CATL Avatr & BP Partner on High-speed EV Charging in China
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CATL Avatr & BP Partner on EV Charging

BP claims EV charging stations ‘on the cusp’ of being more profitable than gas pumps

Chinese tech giants CATL are joining forces with British Petroleum (BP) to bring high-speed EV charging to more drivers in China.

Avatr Technology is a high-end smart electric vehicle brand that’s jointly owned by Chinese carmaker Changan Automobile and battery manufacturer Contemporary Amperex Technology Co. Limited (CATL). Recently, Avatr announced that it will partner with BP to create a fast-charging network in China, where every station will have a charging power of 480 kW and thus could conceivably charge up around 200 km (124 miles) of range in 10 minutes.

The first of these fast chargers will launch later this year in major metropolitan areas like Beijing, Guangzhou, and Shanghai. Avatr and BP plan to build 100 charging sites across 19 Chinese cities by the end of 2023. Customers will interact with the chargers via the Avatr app.

A single pile at these Avatr-BP charging stations will have 240 kW of power, which, handily enough, is the amount that the Avatr 11 electric SUV can handle. (What a coincidence! —Ed.)


Avatr 11 Electric SUV Crossover

Avatar 011 four-door crossover: production version

This is not the only partnership that BP has formed in the Chinese EV space. Back in 2019, BP announced that it was developing a charging network with vehicle-for-hire company DiDi Chuxing. As of 2020, BP had approximately 35,000 charging stations in China.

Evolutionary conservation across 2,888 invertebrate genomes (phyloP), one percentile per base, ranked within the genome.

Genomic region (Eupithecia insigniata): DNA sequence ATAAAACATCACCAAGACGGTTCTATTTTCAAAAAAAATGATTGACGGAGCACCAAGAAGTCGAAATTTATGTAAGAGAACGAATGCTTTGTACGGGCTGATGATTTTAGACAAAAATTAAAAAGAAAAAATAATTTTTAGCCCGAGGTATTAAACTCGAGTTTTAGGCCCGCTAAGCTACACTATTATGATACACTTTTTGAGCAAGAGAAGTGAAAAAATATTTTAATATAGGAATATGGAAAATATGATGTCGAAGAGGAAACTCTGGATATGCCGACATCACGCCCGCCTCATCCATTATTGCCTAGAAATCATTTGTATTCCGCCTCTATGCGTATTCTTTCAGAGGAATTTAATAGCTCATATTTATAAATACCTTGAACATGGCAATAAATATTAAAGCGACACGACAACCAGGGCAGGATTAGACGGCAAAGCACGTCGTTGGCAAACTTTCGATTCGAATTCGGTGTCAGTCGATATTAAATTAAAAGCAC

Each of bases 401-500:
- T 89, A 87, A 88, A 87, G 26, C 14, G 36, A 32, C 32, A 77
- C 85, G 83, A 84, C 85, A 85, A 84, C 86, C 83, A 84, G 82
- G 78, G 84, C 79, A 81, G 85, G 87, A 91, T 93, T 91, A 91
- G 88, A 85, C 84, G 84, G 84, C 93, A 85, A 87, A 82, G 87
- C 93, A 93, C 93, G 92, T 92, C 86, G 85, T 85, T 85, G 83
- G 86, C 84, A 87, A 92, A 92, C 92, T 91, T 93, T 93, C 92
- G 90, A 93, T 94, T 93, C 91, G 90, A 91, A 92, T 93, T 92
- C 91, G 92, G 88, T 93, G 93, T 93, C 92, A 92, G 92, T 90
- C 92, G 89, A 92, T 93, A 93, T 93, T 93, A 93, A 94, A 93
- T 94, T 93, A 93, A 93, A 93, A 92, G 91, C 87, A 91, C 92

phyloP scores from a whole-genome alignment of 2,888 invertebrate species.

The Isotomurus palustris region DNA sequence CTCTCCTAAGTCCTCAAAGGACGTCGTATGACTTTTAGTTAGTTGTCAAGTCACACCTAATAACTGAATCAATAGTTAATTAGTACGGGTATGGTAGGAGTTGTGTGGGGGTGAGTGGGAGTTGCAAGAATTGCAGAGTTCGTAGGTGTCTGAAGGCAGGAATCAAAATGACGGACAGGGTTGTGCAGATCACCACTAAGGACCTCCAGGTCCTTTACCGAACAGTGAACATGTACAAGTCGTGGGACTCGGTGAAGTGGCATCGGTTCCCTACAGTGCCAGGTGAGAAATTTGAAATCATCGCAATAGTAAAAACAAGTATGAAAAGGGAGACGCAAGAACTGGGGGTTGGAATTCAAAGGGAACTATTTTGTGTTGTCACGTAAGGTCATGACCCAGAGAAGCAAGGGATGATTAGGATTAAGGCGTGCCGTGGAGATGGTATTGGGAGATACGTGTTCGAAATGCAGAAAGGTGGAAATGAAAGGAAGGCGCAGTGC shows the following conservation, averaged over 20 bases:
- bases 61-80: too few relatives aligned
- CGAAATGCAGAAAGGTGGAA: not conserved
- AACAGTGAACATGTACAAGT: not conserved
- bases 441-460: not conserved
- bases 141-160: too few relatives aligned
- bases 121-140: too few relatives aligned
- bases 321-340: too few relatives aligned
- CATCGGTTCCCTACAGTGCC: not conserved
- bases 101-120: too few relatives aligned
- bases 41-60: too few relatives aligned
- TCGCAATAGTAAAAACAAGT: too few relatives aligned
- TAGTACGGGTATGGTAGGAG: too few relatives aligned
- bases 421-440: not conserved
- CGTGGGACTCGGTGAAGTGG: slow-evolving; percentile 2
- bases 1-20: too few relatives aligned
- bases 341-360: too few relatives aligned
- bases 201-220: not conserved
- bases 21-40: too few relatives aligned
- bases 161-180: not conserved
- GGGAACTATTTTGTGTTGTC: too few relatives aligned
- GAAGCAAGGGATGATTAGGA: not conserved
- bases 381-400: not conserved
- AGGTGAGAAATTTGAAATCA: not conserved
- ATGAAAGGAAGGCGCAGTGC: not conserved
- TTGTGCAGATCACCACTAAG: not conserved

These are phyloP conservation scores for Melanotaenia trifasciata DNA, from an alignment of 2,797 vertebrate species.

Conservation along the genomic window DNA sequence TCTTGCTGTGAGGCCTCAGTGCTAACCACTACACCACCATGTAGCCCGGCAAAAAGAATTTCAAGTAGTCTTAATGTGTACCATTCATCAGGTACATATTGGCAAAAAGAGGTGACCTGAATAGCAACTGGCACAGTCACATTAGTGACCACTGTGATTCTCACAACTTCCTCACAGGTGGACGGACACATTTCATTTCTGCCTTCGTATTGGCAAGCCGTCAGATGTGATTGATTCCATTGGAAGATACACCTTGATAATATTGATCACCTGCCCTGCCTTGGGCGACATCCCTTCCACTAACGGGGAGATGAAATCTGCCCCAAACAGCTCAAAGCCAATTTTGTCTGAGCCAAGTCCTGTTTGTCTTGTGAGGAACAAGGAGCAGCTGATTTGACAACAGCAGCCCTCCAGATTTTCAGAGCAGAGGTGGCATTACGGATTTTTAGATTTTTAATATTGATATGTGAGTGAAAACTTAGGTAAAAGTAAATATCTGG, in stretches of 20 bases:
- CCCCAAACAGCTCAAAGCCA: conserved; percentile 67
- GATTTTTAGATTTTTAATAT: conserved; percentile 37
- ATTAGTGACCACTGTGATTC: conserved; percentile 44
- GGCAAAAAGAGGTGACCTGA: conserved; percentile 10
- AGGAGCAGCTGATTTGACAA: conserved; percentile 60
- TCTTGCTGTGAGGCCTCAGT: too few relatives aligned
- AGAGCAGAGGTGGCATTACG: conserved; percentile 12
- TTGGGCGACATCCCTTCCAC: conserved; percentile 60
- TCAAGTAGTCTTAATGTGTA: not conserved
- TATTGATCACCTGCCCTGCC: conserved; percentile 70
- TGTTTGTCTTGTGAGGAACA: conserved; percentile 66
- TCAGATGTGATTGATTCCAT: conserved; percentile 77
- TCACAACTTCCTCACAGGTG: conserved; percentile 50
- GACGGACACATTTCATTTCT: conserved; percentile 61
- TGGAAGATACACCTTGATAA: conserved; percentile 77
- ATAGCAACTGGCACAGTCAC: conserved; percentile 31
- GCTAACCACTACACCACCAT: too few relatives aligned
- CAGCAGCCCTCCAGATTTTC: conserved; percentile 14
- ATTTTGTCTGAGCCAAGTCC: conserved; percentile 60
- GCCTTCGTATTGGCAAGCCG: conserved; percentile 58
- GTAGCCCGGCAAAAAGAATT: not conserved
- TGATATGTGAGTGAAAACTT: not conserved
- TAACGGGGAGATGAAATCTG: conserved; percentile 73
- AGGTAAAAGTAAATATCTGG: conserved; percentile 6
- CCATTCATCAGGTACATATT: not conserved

Considering that earlier this year BP admitted that EV charging could be more profitable than gas pumps, the UK oil giant would have quite the vested interest in building more charging stations. At least that means it could help with wider EV adoption if we can see and access more spots to charge up!

And, no, you didn’t read that wrong. “If I think about a tank of fuel versus a fast charge, we are nearing a place where the business fundamentals on the fast charge are better than they are on the (fossil) fuel,” BP head of customers and products, Emma Delaney, told Reuters in January. And, while Delaney did not disclose precisely when BP expects EV charging profits to eclipse traditional fuel profits, she did report that BP’s electricity sales for charging grew by more than 45% from Q2 to Q3 of last year, alone. “Overall, we see a huge opportunity in fast charging for consumers and businesses, as well as fleet services more generally,” explains Delaney. “That’s where we see the growth, and where we see the margins.”





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